Abram moves on, going westward, and pitches his tent with Bethel to the west of him and Ai to the east. Ai means "ruins." The man of faith realizes that what he has left behind is of no real value, just as Paul writes in Philippians 3:7-8: "But what things were gain to me, these I have counted loss for Christ. Yet indeed I count all things loss for the excellency of the knowledge of Christ Jesus my Lord, for whom I have suffered the loss of all things, and count them as rubbish, that I may gain Christ." Paul had before greatly prided himself on his outstanding advantages and accomplishments, but when the glory of the Lord Jesus burst on his vision, those things became totally worthless to him.


Therefore, Abram had his back toward Ai and his face toward Bethel, which means "the house of God." He had left his father's house, to find infinitely greater value in God's house. The most important feature of the house of God is that God dwells there, yet God's house involves all of God's interests. Today the typical meaning of this for us is most significant, as is expressed in 1 Timothy 3:15, "the house of God, which is the church of the living God, the pillar and ground of the truth." God's interests in the present dispensation of grace are centered in the church of God, which includes every redeemed child of God worldwide This therefore pictures the leaving behind of selfish aspirations and advantages, to find true joy and blessing in the things of God, and in unselfish love and consideration toward every member of the body of Christ, the church. Here Abram builds his second altar, which we may well designate as the altar of decision. All true decision for God is based upon the value of the person of Christ (the altar itself) and His great work of atonement, His sacrifice.


Abram continues journey southward. The south speaks of favorable, pleasant circumstances (cf.Acts 27:13). Though we may have made a firm decision to leave our former life behind and choose God's interests, yet there are still dangers to which we may be exposed. Pleasant, easy circumstances change, and we should realize that it is God who changes them, and therefore should seek the face of God as to every move we make. If we have been looking too much at circumstances, then when they change for the worse, as in Abram's case of a famine in the land (v.10), we are in danger of seeking means of adjusting ourselves according to circumstances instead of more earnestly seeking the guidance of God.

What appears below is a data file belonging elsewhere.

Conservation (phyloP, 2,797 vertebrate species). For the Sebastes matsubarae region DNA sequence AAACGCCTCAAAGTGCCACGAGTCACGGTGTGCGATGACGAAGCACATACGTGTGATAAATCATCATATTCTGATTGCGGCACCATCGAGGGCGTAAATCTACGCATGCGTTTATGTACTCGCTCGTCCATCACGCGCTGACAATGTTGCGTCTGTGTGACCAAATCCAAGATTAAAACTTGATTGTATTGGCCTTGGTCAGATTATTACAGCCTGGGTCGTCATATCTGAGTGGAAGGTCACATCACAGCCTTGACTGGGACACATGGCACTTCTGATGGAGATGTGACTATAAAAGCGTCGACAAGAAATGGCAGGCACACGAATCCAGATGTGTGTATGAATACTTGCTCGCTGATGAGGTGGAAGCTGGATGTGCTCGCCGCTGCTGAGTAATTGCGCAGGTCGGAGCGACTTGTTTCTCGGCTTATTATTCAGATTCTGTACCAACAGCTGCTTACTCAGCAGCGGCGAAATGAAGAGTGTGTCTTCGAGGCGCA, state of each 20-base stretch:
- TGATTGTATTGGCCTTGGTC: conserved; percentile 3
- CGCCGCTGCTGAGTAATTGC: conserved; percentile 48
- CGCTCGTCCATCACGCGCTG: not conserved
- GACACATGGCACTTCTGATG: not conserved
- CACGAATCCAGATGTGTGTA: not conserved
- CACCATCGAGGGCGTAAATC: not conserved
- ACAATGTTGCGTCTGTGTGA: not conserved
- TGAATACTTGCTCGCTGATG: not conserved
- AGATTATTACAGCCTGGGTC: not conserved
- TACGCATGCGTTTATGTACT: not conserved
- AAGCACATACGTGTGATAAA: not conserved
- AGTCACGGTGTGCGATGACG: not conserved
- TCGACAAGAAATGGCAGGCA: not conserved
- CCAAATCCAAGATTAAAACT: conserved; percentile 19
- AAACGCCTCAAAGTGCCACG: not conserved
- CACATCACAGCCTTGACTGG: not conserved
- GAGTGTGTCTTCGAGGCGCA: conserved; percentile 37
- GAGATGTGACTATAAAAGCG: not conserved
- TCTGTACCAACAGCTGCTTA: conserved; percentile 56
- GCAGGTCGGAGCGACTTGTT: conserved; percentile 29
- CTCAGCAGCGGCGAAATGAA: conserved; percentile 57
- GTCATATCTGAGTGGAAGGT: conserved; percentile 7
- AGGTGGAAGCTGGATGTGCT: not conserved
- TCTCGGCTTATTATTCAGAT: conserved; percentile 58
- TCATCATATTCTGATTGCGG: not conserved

Could God have sustained Abram in the land in spite of the famine? Certainly He could! But Abram forgot to consider this: he went down into Egypt, which was outside the land of promise. It is a type of the world in a little different form than Mesopotamia, where he had come from. Egypt's idolatry may not have been so blatant as that of Ur of the Chaldees, but Egypt symbolizes the world in its independence of God. Its name means "double straits" because of its dependence on the river Nile to water the land on both sides. Its character is portrayed in Ezekiel 29:3, where she is quoted as saying "My river is my own; I have made it for myself.". Since the source of the river is far removed, she does not give God credit for having originated it.


As they are about to enter Egypt, Abram, because of Sarai's attractiveness, asks her to say that she is Abram's sister rather than his wife (vs.11-13). How sadly we too may be guilty of deception because we are in the wrong place! Sarai speaks of the covenant of grace (Gal.4:22-28), and she was the property of Abram, the man of faith. Grace cannot belong to the ungodly world, though they may admire grace as a true and beautiful principle. But when believers get into wrong associations, they will always in some way deny their proper relationship with God, which is based entirely upon His grace in Christ Jesus. How much more safe and happy is the path of simple, unswerving faith!

Abram too was fearful of that which was not actually a danger all. He thought if he told the truth that he might be killed (v.12). Whatever might happen, we ought never to compromise the truth in any way, but one failure, however small it seems, is likely to lead to another that will be more serious.

The matter does not end with their falsifying their relationship. When Pharaoh, king of Egypt, learned of Sarai's beauty and understands that she is an unmarried woman, he has her taken into his own house (v.15). Also he enriched Abram for Sarai's sake, giving him sheep, oxen, donkeys, camels and servants (v.16). A believer who mingles with the world and compromises his testimony for Christ in this way may often prosper materially; but ought not this to have greatly troubled Abram's conscience? Was he not also deeply disturbed by having his wife welcomed into the house of another man? Here were complications he had evidently not anticipated, and he found himself helpless to extricate himself.

But the Lord graciously intervened by sending great plagues on Pharaoh and his household (v.17). We are not told whether Pharaoh enquired as to why the plagues came, but he did find out that Sarai was Abram's wife. Whether or not we are willing to confess the truth, God will certainly bring it out. This is a great mercy for the child of God.